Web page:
The Edith edit
Mum was diagnosed with breast cancer when she was 50, yet she celebrated her 61st birthday in October with us, healthy and with a smile on her face. We are the lucky ones; I don’t take that for granted for a second. Only last week, I was up in Scotland making a film for Countryfile, the same day Stand Up To Cancer had its night of broadcasting on Channel 4. As I sat there with my mum, dad and 13-year-old nephew, we were all reminded of our own journey. It could have turned out differently, but thankfully, we caught it early and after six weeks of intensive radiotherapy, mum got the all-clear.
Due to my family history with breast cancer, I now have to attend regular mammogram scans. Last week was my annual visit to The Princess Grace Hospital in London, to have my boobs squashed, pulled, lifted, adjusted and scanned, and then I was asked to wait for my report.
A few moments later, a nurse approached me with a whispering concern to her voice: ‘The doctor wants you to have an ultrasound, do you have time?’ Do I have time? Erm, I think I most definitely do. There were eight minutes between being told this news to having the doctor administer warm KY to my left breast.
‘Sorry to alarm you,’ he said. ‘Your left boob has scanned different from your last appointment.’
I felt sick, I wanted someone with me, I needed a hug. It was like a scene in a film where you see your life flash in front of you, but in this instance, it involved the future of my husband, kids and family. Even with all my mindfulness, I had no control over where my thoughts shot.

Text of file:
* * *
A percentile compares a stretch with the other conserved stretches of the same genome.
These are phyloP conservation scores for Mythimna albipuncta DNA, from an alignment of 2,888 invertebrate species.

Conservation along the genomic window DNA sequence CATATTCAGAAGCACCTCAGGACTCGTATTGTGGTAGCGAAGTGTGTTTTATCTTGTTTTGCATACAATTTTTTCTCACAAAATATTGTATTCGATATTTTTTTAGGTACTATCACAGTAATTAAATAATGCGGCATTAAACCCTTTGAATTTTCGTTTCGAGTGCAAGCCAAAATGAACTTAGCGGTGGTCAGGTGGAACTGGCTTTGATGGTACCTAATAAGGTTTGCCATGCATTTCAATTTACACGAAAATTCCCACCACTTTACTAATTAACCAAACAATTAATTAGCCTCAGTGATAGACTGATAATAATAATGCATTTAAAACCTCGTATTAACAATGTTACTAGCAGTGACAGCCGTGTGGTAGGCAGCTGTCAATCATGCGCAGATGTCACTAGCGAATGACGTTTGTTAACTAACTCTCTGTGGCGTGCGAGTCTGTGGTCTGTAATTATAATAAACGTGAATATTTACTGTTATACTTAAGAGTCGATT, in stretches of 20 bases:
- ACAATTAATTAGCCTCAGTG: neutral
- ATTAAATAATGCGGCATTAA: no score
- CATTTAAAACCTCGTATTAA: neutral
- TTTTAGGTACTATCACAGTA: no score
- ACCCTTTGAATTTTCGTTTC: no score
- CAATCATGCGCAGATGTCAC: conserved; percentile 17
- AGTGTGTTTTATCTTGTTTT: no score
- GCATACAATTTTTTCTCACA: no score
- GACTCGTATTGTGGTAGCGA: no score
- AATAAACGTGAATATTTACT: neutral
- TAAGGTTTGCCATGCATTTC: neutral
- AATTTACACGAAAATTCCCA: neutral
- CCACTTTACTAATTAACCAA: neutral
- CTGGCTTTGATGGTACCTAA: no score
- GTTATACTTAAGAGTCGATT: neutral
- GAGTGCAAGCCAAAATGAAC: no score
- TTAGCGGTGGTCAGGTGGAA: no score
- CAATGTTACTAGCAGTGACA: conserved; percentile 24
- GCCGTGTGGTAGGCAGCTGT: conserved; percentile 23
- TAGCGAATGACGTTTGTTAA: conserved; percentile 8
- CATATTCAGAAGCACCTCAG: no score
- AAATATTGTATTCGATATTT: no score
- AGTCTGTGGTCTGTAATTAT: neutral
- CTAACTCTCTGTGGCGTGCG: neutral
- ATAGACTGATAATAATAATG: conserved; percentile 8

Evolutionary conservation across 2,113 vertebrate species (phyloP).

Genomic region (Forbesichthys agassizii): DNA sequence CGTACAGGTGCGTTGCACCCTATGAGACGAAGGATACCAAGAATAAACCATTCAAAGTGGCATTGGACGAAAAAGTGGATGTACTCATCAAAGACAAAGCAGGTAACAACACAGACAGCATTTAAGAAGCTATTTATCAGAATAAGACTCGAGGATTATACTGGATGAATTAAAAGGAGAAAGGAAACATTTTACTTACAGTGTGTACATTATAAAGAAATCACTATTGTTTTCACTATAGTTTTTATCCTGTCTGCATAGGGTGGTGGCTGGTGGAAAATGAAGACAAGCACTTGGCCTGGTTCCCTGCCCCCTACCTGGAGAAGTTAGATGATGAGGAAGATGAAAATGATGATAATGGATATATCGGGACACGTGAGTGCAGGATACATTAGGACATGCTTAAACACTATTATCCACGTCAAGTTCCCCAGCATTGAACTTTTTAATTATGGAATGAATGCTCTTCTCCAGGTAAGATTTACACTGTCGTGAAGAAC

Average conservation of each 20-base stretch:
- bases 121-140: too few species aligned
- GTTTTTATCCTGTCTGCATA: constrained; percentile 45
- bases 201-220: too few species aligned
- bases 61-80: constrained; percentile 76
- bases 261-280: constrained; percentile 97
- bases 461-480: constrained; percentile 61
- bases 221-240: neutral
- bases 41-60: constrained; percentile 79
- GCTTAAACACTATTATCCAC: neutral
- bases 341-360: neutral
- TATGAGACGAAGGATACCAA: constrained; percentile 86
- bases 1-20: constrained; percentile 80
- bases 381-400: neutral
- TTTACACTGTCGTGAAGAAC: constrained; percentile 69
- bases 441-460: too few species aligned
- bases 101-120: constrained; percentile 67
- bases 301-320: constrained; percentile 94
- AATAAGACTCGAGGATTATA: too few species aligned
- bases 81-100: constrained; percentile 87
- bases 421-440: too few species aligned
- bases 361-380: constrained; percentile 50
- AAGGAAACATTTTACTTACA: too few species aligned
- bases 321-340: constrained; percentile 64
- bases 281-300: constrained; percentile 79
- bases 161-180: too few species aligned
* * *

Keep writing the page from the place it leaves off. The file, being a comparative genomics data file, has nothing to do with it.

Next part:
When the doctor removed the ultrasound, with the comforting words: ‘Everything is fine.’ I nearly leapt up, semi-naked, to hug him.
That was my first experience of my mortality being questioned. Thankfully, it was quickly answered, but it was also an encouragement to peddle the conversation about checking your breasts – men and women. Breast cancer affects men, too – I only learned that a few years ago.
A NEW OUTLOOK
Good things have happened on a personal level for me in 2016 – my new Virgin Radio Breakfast Show has allowed me to enjoy work more. My podcast, Soundtracking, got off the ground. My boys inspire and surprise me every day.
On a wider level, it’s been depressing watching the UK and US take steps back with their views on unification. We have also watched some of the most creative minds leave our planet: David Bowie, Leonard Cohen, Caroline Aherne, Alan Rickman, Prince, Muhammad Ali, Gene Wilder, Anton Yelchin, Victoria Wood… the list goes on.
A new year will hopefully bring a fresh start and new outlook for many. Let’s move forward with each other in mind, and an air of kindness, always with a positive attitude.